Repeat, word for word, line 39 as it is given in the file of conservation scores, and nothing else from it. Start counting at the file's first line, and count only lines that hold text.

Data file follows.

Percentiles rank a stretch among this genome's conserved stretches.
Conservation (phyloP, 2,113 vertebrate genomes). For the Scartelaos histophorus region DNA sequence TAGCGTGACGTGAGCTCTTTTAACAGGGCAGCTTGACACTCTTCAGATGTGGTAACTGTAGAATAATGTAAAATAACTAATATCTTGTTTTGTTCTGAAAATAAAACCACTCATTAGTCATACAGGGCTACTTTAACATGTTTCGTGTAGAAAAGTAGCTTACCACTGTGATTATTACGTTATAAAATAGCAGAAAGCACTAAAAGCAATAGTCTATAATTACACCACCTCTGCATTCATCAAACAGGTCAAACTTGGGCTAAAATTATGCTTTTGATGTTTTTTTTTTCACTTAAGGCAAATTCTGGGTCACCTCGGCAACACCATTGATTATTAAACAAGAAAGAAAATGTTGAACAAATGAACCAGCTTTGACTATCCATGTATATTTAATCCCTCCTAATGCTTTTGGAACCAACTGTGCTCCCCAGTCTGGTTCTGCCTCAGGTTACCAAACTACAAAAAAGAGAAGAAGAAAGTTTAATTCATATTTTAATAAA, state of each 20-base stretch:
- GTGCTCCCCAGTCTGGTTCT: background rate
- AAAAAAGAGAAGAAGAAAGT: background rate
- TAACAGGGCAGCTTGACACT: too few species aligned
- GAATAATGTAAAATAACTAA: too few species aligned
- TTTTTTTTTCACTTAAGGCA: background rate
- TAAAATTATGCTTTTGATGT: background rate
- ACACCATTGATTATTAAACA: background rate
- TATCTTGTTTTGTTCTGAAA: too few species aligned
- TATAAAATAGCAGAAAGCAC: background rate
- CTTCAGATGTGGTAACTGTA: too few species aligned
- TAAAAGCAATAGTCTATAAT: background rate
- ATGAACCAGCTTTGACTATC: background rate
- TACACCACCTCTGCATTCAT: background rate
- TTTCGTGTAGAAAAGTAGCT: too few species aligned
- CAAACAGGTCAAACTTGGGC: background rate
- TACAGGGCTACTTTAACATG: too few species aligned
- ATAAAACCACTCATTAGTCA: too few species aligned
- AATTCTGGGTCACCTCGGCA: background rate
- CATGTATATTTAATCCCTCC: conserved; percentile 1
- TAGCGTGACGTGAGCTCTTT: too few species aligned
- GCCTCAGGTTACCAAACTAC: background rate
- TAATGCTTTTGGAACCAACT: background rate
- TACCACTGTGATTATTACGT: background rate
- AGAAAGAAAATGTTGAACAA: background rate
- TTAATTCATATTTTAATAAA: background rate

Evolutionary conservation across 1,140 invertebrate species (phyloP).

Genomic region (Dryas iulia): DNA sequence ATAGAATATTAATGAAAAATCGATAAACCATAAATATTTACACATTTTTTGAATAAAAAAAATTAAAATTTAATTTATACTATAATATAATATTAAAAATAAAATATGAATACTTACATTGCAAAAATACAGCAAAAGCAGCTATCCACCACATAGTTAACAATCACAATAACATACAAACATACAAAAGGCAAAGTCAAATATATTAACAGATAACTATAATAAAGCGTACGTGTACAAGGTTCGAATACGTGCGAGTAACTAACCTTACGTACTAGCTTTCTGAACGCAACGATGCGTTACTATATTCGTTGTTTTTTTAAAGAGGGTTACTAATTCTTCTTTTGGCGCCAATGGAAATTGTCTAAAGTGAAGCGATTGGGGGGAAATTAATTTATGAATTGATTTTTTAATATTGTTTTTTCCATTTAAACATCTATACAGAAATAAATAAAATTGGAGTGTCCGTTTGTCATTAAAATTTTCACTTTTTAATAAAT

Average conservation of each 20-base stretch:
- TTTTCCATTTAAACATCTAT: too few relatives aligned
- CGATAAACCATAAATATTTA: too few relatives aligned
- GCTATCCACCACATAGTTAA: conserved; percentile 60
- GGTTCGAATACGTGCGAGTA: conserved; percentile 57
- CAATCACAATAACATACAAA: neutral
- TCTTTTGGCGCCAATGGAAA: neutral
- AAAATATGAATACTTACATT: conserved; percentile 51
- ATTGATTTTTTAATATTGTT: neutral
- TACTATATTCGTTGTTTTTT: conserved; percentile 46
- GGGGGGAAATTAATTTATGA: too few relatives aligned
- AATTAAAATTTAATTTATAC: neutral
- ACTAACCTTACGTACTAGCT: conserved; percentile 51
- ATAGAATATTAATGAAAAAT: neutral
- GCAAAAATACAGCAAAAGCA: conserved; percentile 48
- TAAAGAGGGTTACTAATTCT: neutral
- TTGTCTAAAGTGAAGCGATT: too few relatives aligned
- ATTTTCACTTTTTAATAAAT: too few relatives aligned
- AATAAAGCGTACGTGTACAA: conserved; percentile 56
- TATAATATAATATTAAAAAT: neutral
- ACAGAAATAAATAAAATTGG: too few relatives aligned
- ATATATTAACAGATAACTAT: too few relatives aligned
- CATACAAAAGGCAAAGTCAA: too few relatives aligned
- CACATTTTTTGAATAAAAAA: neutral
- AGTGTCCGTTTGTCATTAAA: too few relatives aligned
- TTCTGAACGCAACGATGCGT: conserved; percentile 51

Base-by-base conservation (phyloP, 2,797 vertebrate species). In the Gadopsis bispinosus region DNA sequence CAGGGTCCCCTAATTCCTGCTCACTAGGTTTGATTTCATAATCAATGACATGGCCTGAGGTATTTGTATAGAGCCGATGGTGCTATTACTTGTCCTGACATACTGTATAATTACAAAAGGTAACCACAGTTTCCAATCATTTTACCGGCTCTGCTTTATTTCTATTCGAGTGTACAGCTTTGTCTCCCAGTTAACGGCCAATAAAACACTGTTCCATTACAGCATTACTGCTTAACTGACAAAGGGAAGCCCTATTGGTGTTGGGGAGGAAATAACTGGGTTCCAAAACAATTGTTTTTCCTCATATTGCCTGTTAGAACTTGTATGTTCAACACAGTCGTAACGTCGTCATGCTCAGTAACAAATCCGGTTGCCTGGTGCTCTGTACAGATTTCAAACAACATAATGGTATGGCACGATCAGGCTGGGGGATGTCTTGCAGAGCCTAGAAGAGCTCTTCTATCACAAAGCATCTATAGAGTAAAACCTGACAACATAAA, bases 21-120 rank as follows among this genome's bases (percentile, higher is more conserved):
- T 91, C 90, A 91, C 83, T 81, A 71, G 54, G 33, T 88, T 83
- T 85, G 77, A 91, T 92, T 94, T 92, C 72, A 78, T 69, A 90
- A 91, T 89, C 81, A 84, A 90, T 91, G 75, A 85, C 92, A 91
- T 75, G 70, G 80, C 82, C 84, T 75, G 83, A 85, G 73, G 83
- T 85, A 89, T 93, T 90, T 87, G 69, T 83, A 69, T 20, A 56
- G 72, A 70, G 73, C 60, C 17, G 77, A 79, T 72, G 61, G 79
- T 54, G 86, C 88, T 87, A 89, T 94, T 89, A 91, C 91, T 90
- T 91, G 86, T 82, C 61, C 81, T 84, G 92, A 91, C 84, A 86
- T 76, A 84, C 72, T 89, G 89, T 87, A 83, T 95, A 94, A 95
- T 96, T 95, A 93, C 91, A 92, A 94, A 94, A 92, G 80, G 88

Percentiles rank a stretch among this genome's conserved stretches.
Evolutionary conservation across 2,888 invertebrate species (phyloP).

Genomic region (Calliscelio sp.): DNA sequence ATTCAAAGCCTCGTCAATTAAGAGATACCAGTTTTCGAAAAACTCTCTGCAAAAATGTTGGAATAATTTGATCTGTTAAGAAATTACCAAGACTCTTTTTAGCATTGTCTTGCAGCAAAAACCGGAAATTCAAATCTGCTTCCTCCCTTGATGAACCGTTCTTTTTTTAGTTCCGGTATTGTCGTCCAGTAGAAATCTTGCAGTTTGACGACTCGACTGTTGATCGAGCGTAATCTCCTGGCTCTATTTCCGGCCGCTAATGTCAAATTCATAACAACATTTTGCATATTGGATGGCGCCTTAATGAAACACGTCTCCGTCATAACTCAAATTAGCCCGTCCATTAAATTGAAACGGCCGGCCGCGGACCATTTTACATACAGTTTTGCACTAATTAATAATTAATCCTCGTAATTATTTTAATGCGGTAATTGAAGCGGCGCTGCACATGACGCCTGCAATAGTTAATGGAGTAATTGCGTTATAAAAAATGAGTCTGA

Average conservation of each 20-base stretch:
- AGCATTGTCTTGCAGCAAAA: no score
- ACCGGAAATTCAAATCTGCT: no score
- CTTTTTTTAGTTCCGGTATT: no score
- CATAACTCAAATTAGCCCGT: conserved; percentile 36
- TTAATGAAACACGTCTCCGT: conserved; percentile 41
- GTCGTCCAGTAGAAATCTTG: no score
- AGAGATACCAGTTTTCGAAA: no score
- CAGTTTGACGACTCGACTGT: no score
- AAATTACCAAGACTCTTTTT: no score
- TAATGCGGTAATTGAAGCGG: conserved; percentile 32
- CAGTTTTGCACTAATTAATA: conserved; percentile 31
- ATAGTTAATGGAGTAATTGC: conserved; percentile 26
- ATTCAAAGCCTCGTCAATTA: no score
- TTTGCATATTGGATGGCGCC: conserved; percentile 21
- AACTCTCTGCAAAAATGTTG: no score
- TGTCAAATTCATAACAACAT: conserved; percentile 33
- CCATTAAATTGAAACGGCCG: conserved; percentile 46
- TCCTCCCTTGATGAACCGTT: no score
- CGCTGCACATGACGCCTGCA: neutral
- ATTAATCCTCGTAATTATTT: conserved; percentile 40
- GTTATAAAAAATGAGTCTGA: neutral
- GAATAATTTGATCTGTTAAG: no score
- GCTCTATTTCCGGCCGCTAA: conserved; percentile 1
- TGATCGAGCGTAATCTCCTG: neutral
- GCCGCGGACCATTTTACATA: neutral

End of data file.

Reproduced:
- TACTATATTCGTTGTTTTTT: conserved; percentile 46